Brethren of the Lord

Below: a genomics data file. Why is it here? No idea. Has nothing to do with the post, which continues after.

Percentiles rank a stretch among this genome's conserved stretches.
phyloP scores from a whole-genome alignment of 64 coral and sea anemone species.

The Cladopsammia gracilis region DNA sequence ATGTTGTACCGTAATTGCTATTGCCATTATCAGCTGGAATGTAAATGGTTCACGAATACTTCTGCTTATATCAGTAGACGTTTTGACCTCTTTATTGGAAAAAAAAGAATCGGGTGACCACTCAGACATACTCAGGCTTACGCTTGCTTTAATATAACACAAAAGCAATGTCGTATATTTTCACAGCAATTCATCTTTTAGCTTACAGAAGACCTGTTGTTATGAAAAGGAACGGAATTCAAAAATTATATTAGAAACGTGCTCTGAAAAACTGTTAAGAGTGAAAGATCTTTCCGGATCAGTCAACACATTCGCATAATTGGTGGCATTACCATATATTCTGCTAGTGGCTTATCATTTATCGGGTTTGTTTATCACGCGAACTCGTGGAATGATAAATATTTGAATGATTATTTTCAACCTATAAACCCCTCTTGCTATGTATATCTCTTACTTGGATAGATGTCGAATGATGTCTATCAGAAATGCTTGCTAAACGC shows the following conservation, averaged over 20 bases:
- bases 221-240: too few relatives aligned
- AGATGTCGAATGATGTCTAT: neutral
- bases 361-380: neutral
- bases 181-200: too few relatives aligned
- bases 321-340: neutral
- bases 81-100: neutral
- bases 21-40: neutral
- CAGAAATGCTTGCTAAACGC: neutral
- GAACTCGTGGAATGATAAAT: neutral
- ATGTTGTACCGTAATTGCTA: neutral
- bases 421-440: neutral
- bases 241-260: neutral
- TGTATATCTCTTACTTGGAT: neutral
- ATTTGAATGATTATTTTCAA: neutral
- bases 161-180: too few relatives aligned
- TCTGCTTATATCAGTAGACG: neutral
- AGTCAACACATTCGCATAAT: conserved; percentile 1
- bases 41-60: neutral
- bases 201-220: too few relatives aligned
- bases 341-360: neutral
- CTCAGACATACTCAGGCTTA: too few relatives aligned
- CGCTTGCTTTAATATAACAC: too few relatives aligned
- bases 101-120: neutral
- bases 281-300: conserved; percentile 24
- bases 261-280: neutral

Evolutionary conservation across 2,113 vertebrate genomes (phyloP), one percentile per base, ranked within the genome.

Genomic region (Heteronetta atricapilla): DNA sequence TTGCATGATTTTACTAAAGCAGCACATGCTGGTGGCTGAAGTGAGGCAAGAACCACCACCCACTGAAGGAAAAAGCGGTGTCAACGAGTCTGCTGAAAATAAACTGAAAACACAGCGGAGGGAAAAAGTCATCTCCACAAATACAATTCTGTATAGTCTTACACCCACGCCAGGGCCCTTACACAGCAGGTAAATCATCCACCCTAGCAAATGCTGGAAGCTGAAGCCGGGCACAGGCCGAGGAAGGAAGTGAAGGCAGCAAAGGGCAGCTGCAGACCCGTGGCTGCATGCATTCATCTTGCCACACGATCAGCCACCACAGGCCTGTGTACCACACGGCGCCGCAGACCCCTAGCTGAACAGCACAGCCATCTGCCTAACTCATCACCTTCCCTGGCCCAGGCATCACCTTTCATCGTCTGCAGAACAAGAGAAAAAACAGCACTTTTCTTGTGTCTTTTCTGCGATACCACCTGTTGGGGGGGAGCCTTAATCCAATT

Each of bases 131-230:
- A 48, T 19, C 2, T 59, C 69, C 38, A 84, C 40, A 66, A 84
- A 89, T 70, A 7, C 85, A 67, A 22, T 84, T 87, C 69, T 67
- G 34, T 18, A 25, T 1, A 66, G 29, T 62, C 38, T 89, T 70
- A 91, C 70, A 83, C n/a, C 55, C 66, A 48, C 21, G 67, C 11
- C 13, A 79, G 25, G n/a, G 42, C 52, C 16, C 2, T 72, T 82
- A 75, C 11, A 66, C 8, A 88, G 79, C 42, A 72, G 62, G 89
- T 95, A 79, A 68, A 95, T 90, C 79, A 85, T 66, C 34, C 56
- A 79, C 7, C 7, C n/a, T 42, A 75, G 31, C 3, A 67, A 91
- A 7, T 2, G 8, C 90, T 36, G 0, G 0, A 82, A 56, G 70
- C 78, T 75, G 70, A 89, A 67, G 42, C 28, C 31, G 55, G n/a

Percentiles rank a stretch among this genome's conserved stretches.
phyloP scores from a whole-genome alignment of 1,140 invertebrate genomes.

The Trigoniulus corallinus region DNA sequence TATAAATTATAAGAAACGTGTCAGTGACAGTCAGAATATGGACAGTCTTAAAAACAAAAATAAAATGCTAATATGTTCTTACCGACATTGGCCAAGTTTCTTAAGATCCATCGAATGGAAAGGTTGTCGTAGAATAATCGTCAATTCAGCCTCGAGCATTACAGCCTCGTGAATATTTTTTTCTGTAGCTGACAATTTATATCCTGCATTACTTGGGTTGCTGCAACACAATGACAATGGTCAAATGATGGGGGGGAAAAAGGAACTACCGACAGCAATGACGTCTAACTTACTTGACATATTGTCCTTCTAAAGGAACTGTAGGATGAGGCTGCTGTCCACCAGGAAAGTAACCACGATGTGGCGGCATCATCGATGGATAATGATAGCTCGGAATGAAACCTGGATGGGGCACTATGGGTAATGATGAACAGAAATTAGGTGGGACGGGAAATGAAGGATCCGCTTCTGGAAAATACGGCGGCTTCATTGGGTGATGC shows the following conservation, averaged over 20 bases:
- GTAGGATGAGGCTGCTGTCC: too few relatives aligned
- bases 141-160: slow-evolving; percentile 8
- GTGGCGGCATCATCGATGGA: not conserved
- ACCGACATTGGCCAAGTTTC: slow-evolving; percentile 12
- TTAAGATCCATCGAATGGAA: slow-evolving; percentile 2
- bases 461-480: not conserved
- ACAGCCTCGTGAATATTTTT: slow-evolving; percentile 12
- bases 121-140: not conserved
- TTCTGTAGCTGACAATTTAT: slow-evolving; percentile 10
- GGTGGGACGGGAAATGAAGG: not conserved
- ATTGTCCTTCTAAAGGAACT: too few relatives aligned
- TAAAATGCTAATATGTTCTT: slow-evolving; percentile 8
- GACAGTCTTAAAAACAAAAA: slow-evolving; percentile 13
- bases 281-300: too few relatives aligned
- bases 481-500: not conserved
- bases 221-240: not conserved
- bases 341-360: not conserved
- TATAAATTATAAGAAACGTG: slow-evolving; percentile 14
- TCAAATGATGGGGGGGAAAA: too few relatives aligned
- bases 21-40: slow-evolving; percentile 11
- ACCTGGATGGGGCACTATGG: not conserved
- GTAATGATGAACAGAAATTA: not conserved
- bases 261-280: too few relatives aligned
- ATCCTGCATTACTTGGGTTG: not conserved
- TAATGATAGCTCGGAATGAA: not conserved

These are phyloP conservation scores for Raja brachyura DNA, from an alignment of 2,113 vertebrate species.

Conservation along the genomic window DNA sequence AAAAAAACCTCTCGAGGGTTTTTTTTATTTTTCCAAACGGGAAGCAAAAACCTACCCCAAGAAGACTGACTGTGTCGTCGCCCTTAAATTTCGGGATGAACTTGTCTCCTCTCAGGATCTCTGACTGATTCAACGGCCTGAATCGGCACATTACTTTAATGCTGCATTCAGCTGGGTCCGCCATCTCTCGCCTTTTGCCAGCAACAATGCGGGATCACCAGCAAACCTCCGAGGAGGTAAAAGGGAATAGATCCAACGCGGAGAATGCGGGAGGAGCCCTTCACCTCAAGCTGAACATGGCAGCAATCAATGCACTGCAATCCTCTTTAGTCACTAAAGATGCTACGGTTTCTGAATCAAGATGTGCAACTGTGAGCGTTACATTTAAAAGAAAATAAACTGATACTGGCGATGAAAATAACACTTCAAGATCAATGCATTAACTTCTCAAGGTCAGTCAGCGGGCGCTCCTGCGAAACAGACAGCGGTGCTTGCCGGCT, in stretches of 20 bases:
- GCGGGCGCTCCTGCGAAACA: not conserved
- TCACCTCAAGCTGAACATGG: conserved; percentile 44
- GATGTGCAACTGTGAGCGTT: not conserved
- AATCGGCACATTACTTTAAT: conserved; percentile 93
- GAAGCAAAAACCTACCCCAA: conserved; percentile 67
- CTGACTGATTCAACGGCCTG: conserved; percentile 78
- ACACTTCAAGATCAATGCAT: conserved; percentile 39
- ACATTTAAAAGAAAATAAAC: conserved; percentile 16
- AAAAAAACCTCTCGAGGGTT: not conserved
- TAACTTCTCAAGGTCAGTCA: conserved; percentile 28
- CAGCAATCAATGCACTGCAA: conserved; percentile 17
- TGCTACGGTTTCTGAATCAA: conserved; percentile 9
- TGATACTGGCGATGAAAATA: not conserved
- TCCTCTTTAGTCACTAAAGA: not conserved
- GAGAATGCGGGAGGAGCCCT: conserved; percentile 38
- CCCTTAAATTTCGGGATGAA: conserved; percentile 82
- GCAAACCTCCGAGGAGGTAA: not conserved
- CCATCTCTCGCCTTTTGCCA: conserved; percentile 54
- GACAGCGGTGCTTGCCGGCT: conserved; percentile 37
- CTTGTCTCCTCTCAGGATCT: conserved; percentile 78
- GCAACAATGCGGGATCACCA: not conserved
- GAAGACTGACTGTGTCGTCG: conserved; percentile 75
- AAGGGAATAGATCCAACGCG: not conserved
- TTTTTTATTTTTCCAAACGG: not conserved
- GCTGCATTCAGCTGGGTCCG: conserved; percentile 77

In Mt 12:46 ff; Mr 3:31 ff; Lu 8:19 ff, while Jesus was in the midst of an earnest argument with scribes and Pharisees, His mother and brothers sent a message evidently intended to end the discussion. In order to indicate that no ties of the flesh should interfere with the discharge of the duties of His Messianic office, He stretched His hands toward His disciples, and said: "Whosoever shall do the will of my Father who is in heaven, he is my brother, and sister, and mother." In Mt 13:54 ff; Mr 6:2 ff, while He was teaching in His own town, Nazareth, His neighbors, who, since they had watched His natural growth among them, could not comprehend the extraordinary claims that He was making, declare in an interrogative form, that they know all about the entire family, mother, brothers and sisters. They name the brothers. Bengel suggests that there is a tone of contempt in the omission of the names of the sisters, as though not worth mentioning. In Joh 2:12, they are said to have accompanied Jesus and His mother and disciples from the wedding at Cana. In Joh 7:3 ff, they are described as unbelieving, and ridiculing His claims with bitter sarcasm. This attitude of hostility has disappeared, when, at Jerusalem, after the resurrection and ascension (Ac 1:14), in the company of Mary and the Eleven, and the faithful group of women, they "continued steadfastly in prayer," awaiting the promise of the gift of the Holy Spirit. Their subsequent participation in the missionary activity of the apostolic church appea rs in 1Co 9:5: "Have we no right to lead about a wife that is a believer, even as the rest of the apostles, and the brethren of the Lord, and Cephas?" In Ga 1:19, James, bishop of the church at Jerusalem, is designated "the Lord's brother," thus harmonizing with Mt 13:55, where their names are recorded as James, Joseph, Simon and Judas. When, then, "Jude, .... brother of James" is mentioned (Jude 1:1), the immediate inference is that Jude is another brother of the Lord. In reading these passages, the natural inference is that these "brethren" were the sons of Joseph and Mary, born after Jesus, living with Mary and her daughters, in the home at Nazareth, accompanying the mother on her journeys, and called the "brethren" of the Lord in a sense similar to that in which Joseph was called His father. They were brethren because of their common relationship to Mary. This impression is strengthened by the fact that Jesus is called her prototokos, "first-born son" (Lu 2:7), as well as by the very decided implication of Mt 1:25. Even though each particular, taken separately, might, with some difficulty, be explained otherwise, the force of the argument is cumulative. There are too many items to be explained away, in order to establish any other inference. This view is not the most ancient. It has been traced to Tertullian, and has been more fully developed by Belvidius, an obscure writer of the 4th century